Following the same diplomatic script he has in the past, President Clinton dropped in on a White House meeting between Vice President Al Gore and the Dalai Lama and told the exiled Tibetan leader that he would urge China to open a dialogue with him.
The president’s decision to see the Dalai Lama but not grant him a formal presidential level meeting was intended to demonstrate concern for Tibet without igniting new tensions with China.
Clinton sat in on the meeting for 20 minutes. Hillary Rodham Clinton, who two years ago made a forceful speech on human rights while at a women’s conference in Beijing, also met with the Dalai Lama for about 45 minutes in the White House residence.
The visit came at a sensitive time in Washington’s relations with Beijing, which warned against such a meeting. Last week, Clinton met with a prominent Hong Kong democratic politician, Martin Lee, and warned China to live up to its agreement to protect Hong Kong’s economic, political and civil liberties after the British colony returns to Chinese sovereignty on July 1. China’s foreign minister, Qian Qichen, is to visit Washington early next week and is expected to meet with Clinton and Secretary of State Madeleine Albright.
China insists that Tibet is part of China, and the Clinton administration supports that view, although it has criticized China for violating human rights in Tibet. The White House said in a statement on Wednesday that the United States “continues to urge high-level talks between the Chinese government and the Dalai Lama or his representatives to resolve differences.”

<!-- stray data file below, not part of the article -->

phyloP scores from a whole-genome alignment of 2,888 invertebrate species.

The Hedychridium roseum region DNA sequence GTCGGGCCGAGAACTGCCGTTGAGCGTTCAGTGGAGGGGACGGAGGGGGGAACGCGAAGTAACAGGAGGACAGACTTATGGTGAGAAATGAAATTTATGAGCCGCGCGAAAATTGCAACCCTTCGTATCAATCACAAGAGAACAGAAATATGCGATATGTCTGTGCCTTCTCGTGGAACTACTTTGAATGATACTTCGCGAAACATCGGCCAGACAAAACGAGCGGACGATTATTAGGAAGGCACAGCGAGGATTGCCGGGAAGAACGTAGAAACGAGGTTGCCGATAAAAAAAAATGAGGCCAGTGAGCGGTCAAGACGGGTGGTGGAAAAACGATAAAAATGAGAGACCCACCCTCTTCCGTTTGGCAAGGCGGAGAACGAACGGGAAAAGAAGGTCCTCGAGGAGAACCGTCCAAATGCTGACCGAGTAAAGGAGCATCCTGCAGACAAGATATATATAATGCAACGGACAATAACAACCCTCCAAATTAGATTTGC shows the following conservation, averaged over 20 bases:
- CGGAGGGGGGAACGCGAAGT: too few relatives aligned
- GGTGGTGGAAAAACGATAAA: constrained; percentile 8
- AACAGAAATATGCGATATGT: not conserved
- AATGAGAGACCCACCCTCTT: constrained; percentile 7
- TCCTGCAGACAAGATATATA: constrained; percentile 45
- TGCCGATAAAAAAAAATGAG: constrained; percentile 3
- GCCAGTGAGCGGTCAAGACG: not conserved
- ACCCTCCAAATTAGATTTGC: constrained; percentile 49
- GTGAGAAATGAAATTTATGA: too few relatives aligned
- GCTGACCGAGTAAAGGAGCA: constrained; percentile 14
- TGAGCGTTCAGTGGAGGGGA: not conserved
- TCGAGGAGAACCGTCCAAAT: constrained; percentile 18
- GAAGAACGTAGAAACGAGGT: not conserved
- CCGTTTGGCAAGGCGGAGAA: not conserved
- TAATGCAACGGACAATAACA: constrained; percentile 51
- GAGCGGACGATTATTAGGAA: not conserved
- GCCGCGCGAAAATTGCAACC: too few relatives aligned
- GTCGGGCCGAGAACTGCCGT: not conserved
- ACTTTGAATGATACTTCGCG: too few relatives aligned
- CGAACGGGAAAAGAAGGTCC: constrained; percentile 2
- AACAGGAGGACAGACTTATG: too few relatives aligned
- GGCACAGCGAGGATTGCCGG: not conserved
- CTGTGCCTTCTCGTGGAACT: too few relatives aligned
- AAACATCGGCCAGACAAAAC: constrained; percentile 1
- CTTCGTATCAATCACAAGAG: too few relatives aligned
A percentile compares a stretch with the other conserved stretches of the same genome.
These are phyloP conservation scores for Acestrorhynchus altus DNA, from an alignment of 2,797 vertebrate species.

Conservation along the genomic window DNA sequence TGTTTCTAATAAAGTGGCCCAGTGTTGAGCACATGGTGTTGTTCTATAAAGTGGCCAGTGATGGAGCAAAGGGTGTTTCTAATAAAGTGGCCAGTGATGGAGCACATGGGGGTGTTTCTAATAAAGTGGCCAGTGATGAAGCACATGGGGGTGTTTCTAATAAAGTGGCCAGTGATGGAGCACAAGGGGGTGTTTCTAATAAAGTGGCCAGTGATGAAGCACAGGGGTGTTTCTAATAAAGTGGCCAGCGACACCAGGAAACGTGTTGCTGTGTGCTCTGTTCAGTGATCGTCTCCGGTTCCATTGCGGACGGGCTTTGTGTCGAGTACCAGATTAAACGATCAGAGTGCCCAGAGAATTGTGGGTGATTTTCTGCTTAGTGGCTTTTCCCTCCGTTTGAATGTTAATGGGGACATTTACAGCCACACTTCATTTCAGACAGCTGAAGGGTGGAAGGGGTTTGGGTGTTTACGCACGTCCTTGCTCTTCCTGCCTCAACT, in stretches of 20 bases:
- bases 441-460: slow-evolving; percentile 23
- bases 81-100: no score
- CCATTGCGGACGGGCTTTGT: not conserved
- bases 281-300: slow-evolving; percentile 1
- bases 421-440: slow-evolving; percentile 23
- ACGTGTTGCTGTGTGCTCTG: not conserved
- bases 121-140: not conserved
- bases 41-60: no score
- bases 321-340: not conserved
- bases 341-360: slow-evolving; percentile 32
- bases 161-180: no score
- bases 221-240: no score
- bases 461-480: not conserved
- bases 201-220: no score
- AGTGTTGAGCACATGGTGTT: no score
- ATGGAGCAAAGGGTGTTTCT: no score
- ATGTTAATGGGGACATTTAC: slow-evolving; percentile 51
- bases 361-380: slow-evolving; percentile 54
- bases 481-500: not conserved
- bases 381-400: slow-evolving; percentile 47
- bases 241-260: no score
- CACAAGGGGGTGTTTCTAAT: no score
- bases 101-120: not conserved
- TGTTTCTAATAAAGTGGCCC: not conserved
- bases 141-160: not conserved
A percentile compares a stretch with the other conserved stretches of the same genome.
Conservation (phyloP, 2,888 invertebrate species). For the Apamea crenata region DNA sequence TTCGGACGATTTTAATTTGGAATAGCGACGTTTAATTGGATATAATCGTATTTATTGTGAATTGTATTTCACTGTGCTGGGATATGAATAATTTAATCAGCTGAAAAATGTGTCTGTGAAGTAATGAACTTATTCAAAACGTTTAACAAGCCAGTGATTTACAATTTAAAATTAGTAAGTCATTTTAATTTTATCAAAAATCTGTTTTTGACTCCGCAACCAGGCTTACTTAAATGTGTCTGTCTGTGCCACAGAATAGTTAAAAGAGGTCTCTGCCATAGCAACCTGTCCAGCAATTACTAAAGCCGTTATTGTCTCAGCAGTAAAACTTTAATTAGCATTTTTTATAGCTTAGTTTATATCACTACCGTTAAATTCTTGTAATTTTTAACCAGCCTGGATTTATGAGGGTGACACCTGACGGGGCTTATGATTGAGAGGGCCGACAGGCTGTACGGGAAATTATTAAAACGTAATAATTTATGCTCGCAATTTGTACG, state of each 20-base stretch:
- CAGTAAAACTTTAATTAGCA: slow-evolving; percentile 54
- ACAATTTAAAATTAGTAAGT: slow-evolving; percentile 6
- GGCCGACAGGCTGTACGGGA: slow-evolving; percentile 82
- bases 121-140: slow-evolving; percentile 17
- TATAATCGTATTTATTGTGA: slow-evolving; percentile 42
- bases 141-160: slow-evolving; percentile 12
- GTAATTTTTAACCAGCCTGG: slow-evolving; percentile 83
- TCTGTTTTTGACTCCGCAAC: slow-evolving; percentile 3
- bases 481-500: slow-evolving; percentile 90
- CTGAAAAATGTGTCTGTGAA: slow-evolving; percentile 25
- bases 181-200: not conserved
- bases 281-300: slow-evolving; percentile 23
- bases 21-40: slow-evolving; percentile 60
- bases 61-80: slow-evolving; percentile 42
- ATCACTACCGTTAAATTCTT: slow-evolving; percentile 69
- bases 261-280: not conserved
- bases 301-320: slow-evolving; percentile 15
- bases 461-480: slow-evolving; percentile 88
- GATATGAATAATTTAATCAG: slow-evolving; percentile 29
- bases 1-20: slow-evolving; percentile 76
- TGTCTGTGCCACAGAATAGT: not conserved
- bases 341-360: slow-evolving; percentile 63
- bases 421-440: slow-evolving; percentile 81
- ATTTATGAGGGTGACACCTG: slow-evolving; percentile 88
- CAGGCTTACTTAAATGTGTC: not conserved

The White House also said that Clinton “expressed his continuing concern for the preservation of Tibetan religion and culture.”
Beijing refuses to hold talks with the Dalai Lama, accusing him of seeking to lead an independence movement. Before meeting with Clinton, the Dalai Lama told reporters: “We tried to make very clear to the Chinese government we are seeking self-rule, not independence.”
In a preview of the debate likely later this year when the Clinton administration seeks to renew favorable trade status for China, several members of Congress on Wednesday criticized Clinton for not granting the Dalai Lama a formal meeting.
Local journalism is essential.
Give directly to The Spokesman-Review's Northwest Passages community forums series -- which helps to offset the costs of several reporter and editor positions at the newspaper -- by using the easy options below. Gifts processed in this system are not tax deductible, but are predominately used to help meet the local financial requirements needed to receive national matching-grant funds.
Subscribe to the Coronavirus newsletter
Get the day’s latest Coronavirus news delivered to your inbox by subscribing to our newsletter.